Lucasfilm must have ponied up one of those gigantic novelty checks, several solid gold pyramids, and all pertinent executive personnel’s first-born children to sign J. J. Abrams to direct the seventh installment of the Star Wars franchise, The Force Awakens. That’s the only possible explanation for a director willingly taking on what must be the most paralyzingly high-pressure gig in recent cinematic history. It might seem like the opportunity to take the reins on a boyhood favorite could be a fantastical dream come true, but just imagine the suffocating pressure imposed both from within and without. One wrong move and you’ll have to contend with the guilt of having desecrated one of your graven blockbuster idols, not to mention the pitchfork mob of Star Wars diehards who will be calling for your head on a pike before you can say “Alderaan.” All of this is to say that Abrams had an unenviable task ahead of him when he agreed to resurrect the most popular series of films ever made.
A sequel with such brutally high expectations as this one is faced with great responsibilities. The perfect Star Wars 7 needs to be, in essence, two films at once: Going in, Abrams has to appease the existing fanbase without resorting to pale mimicry of feats gone by, all while establishing his films as a distinct work existing for their own sake as well. His job, in the most basic terms, is to reconcile the past with the present — no big deal.
The promotional materials alone have amply communicated Abrams’ commitment to maintaining reverence for the past in present works. The assorted trailers that have already stoked fan anticipation to a fever pitch usually build to a big cathartic payoff of nostalgic recognition. There’s no shame in admitting that a goosebump-raising chill went up your spine when a greying but sturdy Harrison Ford appeared once more as Han Solo to announce “We’re home,” and John Williams’ iconic score came thundering in. Trailers are all meticulously calculated down to the tiniest detail; that sudden surge of sentimental warmth that flooded your heart was the result of deliberate efforts from the team editing these spots together. They’re accenting the aspects of Abrams’ film that pay homage to the characters, settings, and other elements of story and style that fans know and love. By reincorporating Harrison Ford’s Han Solo, Carrie Fisher as Leia, Chewbacca and other holdovers from the original trilogy, Abrams has already signaled his intention of remaining faithful to that which has preceded him.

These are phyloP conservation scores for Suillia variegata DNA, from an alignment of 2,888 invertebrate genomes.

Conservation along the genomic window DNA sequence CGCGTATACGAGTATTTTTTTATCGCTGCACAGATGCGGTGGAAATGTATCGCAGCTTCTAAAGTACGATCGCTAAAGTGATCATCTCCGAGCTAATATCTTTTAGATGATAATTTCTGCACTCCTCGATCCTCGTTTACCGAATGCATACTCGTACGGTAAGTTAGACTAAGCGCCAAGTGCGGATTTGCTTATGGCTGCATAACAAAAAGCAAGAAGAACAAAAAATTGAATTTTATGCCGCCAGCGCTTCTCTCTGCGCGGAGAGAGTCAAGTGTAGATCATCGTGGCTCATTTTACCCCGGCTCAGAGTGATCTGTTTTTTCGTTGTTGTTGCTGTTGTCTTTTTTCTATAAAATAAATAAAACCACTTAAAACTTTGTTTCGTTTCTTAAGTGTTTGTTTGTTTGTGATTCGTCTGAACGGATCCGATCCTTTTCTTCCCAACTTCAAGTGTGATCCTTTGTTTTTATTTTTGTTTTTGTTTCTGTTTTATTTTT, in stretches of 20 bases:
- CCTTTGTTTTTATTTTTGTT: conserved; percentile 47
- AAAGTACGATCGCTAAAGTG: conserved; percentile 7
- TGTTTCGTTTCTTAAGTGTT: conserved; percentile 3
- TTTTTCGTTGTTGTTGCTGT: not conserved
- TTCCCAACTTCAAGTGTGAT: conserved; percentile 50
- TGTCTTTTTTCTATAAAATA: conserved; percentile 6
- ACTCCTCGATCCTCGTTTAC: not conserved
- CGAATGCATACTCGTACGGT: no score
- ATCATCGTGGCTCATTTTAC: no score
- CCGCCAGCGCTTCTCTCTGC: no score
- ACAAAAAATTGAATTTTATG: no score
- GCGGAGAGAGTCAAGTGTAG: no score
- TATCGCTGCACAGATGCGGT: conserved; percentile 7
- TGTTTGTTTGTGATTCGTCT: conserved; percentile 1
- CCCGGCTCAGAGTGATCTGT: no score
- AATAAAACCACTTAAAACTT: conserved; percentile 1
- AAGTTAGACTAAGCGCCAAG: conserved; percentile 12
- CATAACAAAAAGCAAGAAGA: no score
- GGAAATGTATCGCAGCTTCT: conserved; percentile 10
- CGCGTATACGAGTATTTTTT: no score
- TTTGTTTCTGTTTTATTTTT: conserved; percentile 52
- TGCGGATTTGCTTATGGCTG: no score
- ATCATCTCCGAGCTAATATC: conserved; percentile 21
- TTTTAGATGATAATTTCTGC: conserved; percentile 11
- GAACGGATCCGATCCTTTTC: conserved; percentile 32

However, that still leaves plenty of room for error. Spend too much time saluting the original darlings and the newer installment feels like a hollow imitation, a meager greatest-hits cover compilation instead of a new studio album. It’s not just a matter of dreaming up a few new worlds for our heroes to travel to and sketching out some cool new bad guys (with a requisite cool new facemask) to challenge them. Audiences expect Abrams to blaze fresh territory without straying too far from the tone and style with which the series has become identified. Those viewers familiar with Abrams’ other work on the Star Trek reboot franchise as well as the underrated Super 8 like to joke about the director’s signature lens flares, but it’s also an example of him putting his personal stamp on a franchise, which is something he’ll have to do with Star Wars as well. The reason audiences in the ’70s fell head over heels for the idiosyncratic space opera at first brush wasn’t just because the film was so outstanding, but because it was all so outstanding and new. Pulling off the same miracle — selecting groundbreaking technical effects, Joseph Campbell-approved adventuring, and combining until mixture is thick — six times in a row isn’t quite as impressive.
Piloting a ship as massive and complicated as the Star Wars franchise is all about navigating precarious balances: between allusion and originality, between the old and new, between the familiar and the challenging. For the seemingly endless stream of leaked details, some of them almost hilariously minor, Abrams has done a bang-up job of keeping the real core of his film under wraps. Crowds expected to shatter box-office records are all eager to find out what he’s got up his sleeve. But whatever Abrams ends up doing, if he wants to pull off this Herculean labor, he’ll need to find some way to make the hyperjump between 1977 and 2015 feel like it could fit in a few glorious seconds.